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Summary:

The GPS Navigation & Maps app combines OpenStreetMap-based maps with turn-by-turn navigation, with everything working offline as well as online. It’s a cheaper rival to TomTom and CoPilot, and one for privacy-minded Google users to consider.

Skobbler GPS Navigation and Maps

As yesterday’s announcements made clear, there is no doubt that Google is working very actively on its Maps apps, both on the desktop and on mobile. Although the desktop version of the new Google Maps is currently invite-only and the mobile version a little further off still, we do now know that the service will be far more tightly integrated with the rest of Google’s portfolio and a range of other data sources, too.

It remains to be seen whether Google really manages to pull this off in an uncluttered way, particularly on smartphones, but the changes do look promising. However, Google’s mobile maps do present one problem, particularly for those travelling in foreign climes, and that doesn’t look set to change anytime soon: they only offer limited offline functionality. Maps for specific places can be easily pre-cached for offline use, but you won’t get search or routing functionality without a data connection.

Enter Skobbler with its new Android app, GPS Navigation & Maps. A couple of weeks ago, the Berlin-based startup heavily revamped its iOS ForeverMap app to bring it in line with the more advanced Android version of the same, and now it’s moved the Android app on significantly – so significantly that it’s even renamed it.

All in one

To be precise, Skobbler’s new Android app combines two previous apps, one of which was for maps (ForeverMap 2, whose users will get this upgrade for free) and the other (Skobbler Navigation, shut down a year back) for turn-by-turn navigation. The company claims, rightly I believe, that the result is the only Android app to combine both these functionalities for both online and offline use. What’s more, open-stuff fans can revel in the fact that GPS Navigation & Maps is based on the crowdsourced and highly accurate OpenStreetMap project.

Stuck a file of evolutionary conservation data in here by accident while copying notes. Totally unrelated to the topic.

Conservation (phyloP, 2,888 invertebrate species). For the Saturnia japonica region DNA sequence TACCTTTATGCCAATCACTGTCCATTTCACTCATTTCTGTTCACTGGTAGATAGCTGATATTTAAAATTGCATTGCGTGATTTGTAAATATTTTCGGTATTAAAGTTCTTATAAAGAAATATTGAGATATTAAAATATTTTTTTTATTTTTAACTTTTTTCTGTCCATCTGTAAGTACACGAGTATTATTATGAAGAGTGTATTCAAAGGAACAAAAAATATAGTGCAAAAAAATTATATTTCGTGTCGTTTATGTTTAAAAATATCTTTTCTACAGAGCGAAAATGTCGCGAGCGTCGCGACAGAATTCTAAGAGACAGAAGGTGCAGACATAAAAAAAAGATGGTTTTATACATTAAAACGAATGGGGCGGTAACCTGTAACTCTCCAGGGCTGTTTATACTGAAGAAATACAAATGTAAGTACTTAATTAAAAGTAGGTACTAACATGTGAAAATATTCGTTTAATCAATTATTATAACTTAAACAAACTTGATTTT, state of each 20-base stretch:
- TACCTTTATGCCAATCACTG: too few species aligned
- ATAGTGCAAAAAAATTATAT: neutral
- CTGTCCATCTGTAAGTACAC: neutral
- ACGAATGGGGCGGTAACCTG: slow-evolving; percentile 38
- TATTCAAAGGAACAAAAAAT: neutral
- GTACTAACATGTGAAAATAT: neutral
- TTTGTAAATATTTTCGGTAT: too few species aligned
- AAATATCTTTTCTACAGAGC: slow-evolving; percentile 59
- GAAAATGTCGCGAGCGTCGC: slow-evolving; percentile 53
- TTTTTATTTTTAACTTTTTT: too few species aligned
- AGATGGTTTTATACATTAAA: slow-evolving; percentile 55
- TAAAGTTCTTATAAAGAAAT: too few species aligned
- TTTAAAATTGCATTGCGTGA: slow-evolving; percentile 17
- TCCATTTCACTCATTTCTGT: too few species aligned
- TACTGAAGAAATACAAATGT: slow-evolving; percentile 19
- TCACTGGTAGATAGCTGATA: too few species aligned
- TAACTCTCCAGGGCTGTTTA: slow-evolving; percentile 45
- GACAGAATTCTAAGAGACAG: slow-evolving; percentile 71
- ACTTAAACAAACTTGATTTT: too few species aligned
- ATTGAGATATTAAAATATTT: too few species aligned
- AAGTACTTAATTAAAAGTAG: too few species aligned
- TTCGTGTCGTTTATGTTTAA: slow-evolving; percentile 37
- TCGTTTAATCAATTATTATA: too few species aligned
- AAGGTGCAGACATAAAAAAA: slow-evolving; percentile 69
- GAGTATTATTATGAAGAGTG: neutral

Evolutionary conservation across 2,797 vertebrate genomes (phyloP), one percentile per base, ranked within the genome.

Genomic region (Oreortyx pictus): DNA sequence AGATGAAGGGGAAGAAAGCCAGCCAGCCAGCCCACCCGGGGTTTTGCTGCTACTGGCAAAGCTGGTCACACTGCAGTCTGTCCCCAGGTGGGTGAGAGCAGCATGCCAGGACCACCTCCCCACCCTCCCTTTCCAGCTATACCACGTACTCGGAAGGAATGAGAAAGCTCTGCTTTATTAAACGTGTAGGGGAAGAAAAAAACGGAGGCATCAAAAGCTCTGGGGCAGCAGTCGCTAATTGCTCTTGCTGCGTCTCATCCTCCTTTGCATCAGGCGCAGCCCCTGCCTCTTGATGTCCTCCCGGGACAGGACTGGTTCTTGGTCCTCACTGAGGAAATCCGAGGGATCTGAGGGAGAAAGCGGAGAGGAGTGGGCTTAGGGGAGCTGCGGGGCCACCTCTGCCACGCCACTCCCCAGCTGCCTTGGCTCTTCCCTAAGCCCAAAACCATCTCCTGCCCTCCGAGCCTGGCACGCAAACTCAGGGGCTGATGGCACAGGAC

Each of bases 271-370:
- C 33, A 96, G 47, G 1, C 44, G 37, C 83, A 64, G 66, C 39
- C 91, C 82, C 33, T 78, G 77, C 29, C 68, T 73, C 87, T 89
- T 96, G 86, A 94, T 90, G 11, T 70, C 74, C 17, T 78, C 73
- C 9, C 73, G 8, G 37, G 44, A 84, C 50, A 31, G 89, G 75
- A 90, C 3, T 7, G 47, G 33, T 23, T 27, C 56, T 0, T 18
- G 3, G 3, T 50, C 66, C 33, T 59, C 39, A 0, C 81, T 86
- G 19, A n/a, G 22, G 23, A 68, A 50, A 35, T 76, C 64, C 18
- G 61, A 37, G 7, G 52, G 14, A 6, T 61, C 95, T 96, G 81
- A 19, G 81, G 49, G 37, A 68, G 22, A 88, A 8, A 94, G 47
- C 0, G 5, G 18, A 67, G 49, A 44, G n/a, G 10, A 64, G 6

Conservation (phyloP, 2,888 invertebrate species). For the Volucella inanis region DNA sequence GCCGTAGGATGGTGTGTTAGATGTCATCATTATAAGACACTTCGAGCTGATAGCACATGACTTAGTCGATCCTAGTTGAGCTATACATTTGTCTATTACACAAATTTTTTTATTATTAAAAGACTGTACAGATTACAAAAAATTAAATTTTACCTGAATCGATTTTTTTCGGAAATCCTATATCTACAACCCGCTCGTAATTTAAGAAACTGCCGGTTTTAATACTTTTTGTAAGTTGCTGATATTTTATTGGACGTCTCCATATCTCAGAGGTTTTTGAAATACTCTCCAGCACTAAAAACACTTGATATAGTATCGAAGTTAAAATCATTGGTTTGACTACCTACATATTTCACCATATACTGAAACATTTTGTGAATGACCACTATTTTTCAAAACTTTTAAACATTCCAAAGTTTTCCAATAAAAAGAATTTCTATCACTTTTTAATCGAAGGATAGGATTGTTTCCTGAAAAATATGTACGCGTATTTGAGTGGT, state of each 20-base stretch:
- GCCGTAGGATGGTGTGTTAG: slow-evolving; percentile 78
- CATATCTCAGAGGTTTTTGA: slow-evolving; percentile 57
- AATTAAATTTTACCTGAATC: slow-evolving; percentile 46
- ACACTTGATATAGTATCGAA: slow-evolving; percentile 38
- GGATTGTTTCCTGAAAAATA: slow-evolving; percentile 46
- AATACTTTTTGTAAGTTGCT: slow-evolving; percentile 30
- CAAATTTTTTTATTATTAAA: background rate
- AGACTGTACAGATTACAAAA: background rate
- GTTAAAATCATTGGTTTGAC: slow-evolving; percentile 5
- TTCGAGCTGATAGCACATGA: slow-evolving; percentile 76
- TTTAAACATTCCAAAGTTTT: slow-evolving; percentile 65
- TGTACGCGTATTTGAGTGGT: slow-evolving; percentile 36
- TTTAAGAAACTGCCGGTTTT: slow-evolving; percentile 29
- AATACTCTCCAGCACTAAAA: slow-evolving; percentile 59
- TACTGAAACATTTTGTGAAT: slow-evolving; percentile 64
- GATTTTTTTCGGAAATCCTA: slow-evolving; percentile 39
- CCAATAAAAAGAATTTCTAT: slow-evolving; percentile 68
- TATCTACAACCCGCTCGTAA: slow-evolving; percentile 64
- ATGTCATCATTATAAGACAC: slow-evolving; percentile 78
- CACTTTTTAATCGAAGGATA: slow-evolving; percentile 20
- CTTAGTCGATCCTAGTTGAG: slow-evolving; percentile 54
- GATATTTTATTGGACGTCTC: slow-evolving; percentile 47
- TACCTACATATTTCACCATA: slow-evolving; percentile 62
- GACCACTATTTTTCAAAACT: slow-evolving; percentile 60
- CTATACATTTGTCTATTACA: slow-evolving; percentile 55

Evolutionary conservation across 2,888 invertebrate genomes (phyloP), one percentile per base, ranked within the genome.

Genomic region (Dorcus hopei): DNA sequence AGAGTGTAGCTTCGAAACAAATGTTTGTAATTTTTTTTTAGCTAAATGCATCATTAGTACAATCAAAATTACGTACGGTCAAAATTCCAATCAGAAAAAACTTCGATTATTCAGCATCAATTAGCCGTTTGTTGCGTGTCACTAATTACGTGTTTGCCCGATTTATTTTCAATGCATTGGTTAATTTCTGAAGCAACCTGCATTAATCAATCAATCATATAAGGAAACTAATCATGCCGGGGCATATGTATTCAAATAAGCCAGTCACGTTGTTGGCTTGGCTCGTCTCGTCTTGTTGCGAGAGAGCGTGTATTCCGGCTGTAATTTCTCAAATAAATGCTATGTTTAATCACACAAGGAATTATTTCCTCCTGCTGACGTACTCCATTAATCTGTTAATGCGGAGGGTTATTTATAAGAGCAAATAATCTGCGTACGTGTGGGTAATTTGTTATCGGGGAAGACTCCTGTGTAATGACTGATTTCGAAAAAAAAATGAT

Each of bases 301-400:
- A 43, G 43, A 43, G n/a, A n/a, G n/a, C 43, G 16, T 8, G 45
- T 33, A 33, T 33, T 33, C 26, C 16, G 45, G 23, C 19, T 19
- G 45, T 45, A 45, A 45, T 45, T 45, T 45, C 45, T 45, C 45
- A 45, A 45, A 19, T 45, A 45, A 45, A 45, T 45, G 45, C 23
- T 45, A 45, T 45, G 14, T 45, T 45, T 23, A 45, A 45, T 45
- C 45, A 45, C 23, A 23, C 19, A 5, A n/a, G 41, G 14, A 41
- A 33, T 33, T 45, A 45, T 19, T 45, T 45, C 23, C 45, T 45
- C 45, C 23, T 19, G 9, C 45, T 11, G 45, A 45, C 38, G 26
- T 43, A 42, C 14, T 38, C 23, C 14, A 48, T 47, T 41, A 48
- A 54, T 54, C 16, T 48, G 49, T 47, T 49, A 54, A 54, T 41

The fact that the app is priced at just $1 shouldn’t hurt either, although buyers should be aware that this comes with only one free downloadable country for offline use. Beyond that, cities will cost $0.99, states $1.11, countries $2.22, continents $4.44 and the whole world $7.77 – not only is this way cheaper than the likes of TomTom Navigation or CoPilot Live, but it also provides the opportunity to download specific areas rather than entire countries or continents: a useful option if you’re concerned about storage.

A separate free version gives you full online maps for the world, along with a 14-day trial of the turn-by-turn, voice-aided navigation functionality.

Skobbler’s iOS maps app allows you to download any country for offline use for free, but turn-by-turn functionality comes in a separate app on that platform. Like that app, though, GPS Navigation & Maps acts as a showcase for Skobbler’s zippy NGx map engine – the company is keen on selling its technology to partners, particularly those in the automotive industry.

Anti-Google opportunity?

Skobbler’s app has clear appeal for those travelling abroad – data roaming charges are still eye-bleedingly high in most cases – but what about customers who are just looking to use it locally?

There, the company may find a willing audience in the shape of the anti-Google resistance. One peculiarity of Android is that, being Linux-based and ubiquitous, it’s the platform of choice for the open-source crowd while also providing a growing privacy threat, of the kind that horrifies the same people.

The mapping updates that Google announced on Wednesday are clearly designed to make Google Maps more of a personalized interface for everyday movements. This should manifest itself in a particularly tightly integrated way on Android, as the lines blur between Maps and Now and everything else Google is baking into the same pie. A lot of people won’t like that.

It’s unlikely that anyone will completely replace Google Maps for Android with a service such as Skobbler’s, as Google’s in-house location infrastructure is probably too baked-in these days to avoid. But, in terms of consciously firing up a mapping app to negotiate the world around them, some people may find value in choosing a non-Google option, so that their often highly personal location searches don’t get fed into the Great Google Data Stew. For those people, GPS Navigation & Maps could provide a tantalizing alternative.

  1. This bloke is talking skobblers, use navfree, or better still osmand, has everything Google has but is completely free.

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  2. They should get to work on a BB10 version asap. Jump in before google gets there.

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  3. BenjaminGilead Friday, May 17, 2013

    “the company may find a willing audience in the shape of the anti-Google resistance”

    The only people who has anti-Google resistance are Redmond employee and those shill authors paid by its PR agency.

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